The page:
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The Lookout | August 2, 2014

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NASA picks photo by alumnus

NASA picks photo by alumnus
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Chelsea Allen
Staff Writer

 Former LCC student Vincent Brady was recently given the opportunity to feature one of his photos with NASA’s Astronomy Picture of the Day (APOD).

“Warped Sky: Star Trails over Arches National Park” is the title of Brady’s photography piece that was displayed on APOD’s Facebook page and website on March 17.

“It was as simple as posting it on their (APOD’s) Facebook page,” the 25-year-old Brady said. “Regardless I’d probably posted about 20 different shots over the course of a year and sent them a few e-mails; I finally got their attention with this one.”

For this specific shot, Brady explained he had to hike uphill for about two miles to get to Delicate Arch while carrying all of his equipment.

“Between hiking, shooting, and editing I usually spend about 15 hours on each panorama,” Brady said.

Brady described what it feels like to capture such a photo as the one selected for APOD.

“It’s an overwhelming feeling to be alone in blackness — in sacred sites and away from 6.5 billion people on a cold, clear, moonless night and under so many stars,” Brady said. “Many people might be uncomfortable in that situation, but I seem to be addicted to it.”

This addiction has led Brady to travel on the road to different places that capture his artistic eye.

“I still have a lot of work to do before I am making a comfortable living as a travel photographer,” Brady said. “I’m starting to see that it’s possible to reach this goal. In the meantime, I call in-and-around my car home.”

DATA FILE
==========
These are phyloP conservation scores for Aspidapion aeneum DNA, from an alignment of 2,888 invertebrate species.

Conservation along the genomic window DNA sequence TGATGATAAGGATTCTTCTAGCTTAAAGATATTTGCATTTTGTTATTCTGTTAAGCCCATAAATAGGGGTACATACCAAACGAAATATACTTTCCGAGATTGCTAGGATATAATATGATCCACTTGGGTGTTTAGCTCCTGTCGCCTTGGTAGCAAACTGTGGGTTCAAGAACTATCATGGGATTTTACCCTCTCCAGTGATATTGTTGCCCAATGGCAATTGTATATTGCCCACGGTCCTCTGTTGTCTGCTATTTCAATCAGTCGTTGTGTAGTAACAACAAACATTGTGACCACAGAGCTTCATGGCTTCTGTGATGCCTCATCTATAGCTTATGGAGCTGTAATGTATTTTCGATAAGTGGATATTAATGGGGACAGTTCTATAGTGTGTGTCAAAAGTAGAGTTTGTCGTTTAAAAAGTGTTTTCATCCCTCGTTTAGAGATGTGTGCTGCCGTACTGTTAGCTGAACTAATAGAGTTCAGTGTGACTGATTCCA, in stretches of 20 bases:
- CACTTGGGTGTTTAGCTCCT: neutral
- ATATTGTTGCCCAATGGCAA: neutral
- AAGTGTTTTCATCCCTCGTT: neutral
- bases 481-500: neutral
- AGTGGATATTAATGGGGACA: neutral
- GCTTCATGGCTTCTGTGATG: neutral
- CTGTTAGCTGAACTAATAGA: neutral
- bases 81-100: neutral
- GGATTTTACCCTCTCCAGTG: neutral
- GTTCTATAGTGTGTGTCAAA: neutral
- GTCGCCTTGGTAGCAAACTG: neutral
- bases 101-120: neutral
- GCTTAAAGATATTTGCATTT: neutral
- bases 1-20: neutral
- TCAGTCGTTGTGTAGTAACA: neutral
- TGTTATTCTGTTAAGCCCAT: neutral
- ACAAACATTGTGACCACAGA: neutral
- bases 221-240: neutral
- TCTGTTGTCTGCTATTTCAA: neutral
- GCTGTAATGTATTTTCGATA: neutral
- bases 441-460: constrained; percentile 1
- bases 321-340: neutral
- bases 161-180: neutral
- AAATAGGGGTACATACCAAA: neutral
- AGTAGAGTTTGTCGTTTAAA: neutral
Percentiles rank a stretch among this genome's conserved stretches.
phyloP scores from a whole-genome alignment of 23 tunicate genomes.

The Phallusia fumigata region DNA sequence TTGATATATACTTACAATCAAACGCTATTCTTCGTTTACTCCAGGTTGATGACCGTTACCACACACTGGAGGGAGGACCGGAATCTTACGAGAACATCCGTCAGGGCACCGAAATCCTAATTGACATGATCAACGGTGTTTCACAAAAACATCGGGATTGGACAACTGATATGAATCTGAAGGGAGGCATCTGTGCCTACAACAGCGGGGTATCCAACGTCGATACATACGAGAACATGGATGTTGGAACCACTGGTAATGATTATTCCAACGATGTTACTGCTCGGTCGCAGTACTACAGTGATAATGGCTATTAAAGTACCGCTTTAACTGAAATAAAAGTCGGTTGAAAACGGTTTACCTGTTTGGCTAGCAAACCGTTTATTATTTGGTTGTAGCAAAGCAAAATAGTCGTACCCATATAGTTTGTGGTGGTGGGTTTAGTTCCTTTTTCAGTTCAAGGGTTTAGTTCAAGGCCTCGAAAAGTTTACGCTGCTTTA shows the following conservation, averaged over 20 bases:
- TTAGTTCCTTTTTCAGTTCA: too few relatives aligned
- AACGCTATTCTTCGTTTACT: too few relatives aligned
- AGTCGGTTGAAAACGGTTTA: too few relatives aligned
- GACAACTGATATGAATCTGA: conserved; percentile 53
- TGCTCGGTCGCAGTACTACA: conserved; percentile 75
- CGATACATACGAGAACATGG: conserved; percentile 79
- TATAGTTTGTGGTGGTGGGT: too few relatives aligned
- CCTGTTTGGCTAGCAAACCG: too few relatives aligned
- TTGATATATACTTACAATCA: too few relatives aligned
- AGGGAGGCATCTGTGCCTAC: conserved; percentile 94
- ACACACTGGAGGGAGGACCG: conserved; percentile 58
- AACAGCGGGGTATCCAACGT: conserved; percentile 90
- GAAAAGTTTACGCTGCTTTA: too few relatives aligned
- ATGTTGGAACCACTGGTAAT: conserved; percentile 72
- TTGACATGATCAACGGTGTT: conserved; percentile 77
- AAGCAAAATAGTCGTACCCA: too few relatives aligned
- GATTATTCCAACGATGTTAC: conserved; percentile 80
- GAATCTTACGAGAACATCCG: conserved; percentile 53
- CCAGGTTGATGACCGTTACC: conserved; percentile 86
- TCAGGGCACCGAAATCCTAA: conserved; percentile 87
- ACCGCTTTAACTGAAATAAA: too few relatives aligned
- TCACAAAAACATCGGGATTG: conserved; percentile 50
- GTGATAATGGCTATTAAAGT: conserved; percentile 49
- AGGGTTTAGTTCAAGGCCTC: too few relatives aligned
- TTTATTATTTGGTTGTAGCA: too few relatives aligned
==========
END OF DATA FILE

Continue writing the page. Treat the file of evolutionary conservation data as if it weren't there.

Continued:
Brady described himself as an “aspiring 21st Century gypsy travel photographer.”

“Uncomfortable sleeping, cheap eating, and running away from friends as soon as you make them at the coffee shop is all part of this game, but I love what I do,” Brady said.

Brady’s inspirational outlook almost seems unrealistic, considering not long ago he was sitting in the same seats that many LCC students sit in today.

“I tended to favor the classes where there were not specific shooting assignments,” Brady said. “Ike (Lea)’s classes were great, as the Photoshop guru himself was always giving me ideas on how to speed up editing time.”

Lea, the program faculty chair of photography, offered his memories of Brady as a student.

“Vincent was, and still is, a big ball of energy to say the least,” Lea said. “He is self-motivated and curious in the ways that he took what we taught him and took it so much further.”

For more information on Brady or his photography, visit www.vincentbrady.com or www.facebook.com/VincentBradyPhoto.

 

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